OSLO (Reuters) – Denmark will be able to export more power to Norway, while imports from Norway will be reduced from Jan. 28, reversing the current primary flow direction between the two countries, the country’s grid operator Energinet said on Thursday.
Denmark will be able to export up to 1,634 megawatt (MW) to Norway via the four cables of the Skagerrak connection, while imports will be capped at 1,100 MW, it added in a statement.
This is the opposite of capacities available since Oct. 2020, with calculations based on the wider socio-economic benefit, it said.
Energinet operates the cable together with its Norwegian counterpart Statnett and capacity in one direction has been curbed since 2019 due to faults on the Danish side.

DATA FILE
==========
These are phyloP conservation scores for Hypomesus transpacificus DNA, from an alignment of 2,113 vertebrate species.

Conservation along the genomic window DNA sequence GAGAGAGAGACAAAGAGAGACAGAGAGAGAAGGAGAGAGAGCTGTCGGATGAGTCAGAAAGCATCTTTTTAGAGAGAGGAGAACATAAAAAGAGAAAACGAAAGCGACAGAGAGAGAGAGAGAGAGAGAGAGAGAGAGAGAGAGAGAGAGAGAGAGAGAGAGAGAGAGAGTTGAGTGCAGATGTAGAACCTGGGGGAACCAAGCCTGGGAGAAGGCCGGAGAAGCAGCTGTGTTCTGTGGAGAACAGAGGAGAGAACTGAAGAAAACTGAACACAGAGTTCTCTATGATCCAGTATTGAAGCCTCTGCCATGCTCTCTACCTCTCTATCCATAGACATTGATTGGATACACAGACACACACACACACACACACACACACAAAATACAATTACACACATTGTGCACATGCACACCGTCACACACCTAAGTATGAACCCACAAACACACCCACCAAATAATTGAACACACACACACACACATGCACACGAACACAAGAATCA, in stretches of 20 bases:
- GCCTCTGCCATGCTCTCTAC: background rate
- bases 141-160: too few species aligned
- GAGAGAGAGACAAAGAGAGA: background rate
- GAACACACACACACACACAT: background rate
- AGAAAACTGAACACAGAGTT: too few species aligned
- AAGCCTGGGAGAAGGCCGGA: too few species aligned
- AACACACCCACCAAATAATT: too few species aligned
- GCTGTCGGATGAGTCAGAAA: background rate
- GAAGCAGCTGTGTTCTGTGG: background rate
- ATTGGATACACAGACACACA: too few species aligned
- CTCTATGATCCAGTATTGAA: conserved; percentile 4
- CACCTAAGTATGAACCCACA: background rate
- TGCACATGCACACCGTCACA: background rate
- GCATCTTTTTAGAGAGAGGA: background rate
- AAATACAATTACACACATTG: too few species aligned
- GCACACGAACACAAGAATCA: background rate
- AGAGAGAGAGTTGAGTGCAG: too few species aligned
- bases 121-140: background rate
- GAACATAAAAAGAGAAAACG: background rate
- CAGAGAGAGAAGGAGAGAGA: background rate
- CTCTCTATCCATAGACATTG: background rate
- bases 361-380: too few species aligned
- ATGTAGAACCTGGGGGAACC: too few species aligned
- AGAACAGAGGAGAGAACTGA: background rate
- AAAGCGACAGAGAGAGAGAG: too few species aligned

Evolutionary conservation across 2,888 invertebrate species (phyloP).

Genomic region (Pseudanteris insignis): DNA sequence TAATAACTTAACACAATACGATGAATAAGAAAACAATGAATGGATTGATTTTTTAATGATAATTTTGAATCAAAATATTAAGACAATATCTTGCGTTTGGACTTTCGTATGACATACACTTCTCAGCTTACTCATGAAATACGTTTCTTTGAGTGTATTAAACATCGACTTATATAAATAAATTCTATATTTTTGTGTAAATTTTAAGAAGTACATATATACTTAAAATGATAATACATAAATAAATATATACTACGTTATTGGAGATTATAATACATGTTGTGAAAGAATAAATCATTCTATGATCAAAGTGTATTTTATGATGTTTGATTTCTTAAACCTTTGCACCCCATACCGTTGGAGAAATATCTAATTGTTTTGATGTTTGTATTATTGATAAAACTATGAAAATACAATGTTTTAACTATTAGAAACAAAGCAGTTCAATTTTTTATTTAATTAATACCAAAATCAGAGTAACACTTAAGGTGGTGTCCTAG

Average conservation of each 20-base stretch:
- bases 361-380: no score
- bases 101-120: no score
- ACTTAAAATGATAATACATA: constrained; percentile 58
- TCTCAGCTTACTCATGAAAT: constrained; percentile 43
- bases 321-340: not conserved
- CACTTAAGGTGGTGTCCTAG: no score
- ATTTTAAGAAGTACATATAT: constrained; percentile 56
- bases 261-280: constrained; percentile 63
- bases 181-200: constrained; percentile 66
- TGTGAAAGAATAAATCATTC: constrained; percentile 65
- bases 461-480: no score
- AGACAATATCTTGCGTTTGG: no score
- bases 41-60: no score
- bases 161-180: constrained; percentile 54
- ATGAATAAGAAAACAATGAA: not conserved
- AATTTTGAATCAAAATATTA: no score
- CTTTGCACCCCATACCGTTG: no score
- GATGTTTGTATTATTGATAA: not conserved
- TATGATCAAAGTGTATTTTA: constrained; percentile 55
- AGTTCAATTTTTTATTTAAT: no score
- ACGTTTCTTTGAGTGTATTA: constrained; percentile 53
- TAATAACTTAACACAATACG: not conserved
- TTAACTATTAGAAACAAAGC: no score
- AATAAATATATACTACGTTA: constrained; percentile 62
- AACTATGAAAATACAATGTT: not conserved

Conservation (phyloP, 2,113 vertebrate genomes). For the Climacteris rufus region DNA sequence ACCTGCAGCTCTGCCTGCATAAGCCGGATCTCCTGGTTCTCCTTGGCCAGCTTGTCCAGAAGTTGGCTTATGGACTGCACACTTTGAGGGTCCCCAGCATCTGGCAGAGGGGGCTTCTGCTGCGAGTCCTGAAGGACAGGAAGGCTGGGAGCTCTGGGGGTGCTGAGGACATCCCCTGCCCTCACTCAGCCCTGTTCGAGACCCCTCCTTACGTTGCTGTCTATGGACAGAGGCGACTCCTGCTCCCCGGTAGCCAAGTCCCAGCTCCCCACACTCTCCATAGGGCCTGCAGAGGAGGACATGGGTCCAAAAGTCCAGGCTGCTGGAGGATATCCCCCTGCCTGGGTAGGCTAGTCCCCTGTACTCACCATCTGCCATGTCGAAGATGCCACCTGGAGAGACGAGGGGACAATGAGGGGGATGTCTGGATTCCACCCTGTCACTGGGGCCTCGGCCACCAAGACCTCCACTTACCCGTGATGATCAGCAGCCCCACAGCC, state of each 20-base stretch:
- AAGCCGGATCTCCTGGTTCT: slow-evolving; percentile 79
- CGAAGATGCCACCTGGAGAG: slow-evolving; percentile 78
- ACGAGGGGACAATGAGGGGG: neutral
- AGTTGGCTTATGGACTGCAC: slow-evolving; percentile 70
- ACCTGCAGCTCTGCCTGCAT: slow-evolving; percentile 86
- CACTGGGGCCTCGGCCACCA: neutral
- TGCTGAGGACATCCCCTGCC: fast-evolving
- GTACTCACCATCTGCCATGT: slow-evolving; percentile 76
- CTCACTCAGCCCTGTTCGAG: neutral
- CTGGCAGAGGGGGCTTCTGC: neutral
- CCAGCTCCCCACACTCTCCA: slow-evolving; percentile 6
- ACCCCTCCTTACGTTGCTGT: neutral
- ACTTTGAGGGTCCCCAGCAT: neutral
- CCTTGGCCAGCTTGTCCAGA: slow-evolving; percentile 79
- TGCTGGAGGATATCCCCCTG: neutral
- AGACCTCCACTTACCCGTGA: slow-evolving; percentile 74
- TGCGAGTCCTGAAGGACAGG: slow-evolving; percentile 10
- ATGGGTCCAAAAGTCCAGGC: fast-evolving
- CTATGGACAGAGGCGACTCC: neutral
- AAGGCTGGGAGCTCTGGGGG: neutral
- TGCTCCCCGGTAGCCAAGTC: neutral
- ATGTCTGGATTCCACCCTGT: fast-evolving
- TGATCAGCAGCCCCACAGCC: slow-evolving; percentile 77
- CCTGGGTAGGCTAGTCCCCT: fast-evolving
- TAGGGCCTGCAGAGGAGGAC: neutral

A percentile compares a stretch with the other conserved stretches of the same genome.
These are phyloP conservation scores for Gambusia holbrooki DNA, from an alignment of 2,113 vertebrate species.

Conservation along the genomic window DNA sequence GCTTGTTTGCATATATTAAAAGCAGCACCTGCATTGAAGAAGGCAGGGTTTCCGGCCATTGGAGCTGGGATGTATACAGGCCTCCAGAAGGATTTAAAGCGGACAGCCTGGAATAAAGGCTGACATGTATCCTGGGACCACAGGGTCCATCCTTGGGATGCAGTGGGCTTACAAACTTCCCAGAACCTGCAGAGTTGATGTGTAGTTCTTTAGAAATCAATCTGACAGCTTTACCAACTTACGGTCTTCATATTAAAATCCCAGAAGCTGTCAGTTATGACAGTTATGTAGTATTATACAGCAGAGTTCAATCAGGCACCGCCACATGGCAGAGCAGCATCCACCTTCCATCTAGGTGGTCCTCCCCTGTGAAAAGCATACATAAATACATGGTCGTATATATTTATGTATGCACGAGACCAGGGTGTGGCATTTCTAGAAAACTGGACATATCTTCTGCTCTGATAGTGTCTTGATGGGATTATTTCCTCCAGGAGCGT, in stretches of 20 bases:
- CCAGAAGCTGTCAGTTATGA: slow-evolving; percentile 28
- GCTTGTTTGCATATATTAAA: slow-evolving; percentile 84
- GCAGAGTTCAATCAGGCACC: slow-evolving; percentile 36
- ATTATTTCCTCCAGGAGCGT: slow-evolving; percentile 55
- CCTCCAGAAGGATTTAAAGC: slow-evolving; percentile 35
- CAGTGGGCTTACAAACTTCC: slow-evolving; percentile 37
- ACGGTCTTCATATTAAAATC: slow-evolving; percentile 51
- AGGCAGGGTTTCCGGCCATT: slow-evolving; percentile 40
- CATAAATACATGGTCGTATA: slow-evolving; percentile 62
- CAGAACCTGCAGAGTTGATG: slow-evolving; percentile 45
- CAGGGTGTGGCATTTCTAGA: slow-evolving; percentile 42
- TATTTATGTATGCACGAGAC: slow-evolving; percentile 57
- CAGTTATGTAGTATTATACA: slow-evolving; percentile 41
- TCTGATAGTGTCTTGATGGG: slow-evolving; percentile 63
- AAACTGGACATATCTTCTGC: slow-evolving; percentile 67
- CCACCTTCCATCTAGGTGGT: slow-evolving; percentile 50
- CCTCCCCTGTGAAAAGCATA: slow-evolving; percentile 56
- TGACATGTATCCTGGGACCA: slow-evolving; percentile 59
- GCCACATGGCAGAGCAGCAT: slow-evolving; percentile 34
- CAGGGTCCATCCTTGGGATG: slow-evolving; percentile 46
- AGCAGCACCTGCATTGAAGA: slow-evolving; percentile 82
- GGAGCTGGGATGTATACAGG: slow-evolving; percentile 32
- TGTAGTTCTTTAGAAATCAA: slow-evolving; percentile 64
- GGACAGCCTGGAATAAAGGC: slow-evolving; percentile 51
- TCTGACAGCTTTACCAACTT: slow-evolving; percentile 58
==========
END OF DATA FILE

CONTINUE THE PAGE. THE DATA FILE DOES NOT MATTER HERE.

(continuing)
The restriction will last until the end of June 2023, according to data provided to the market.
Before it’s reversed, total capacity on the Skagerrak connection will be reduced to 802 MW in both directions from Jan. 26, the grid operator said.
Norway generates most of its electricity from regulated hydropower, which could be used to balance Denmark’s intermittent wind power, when wind speed changes.
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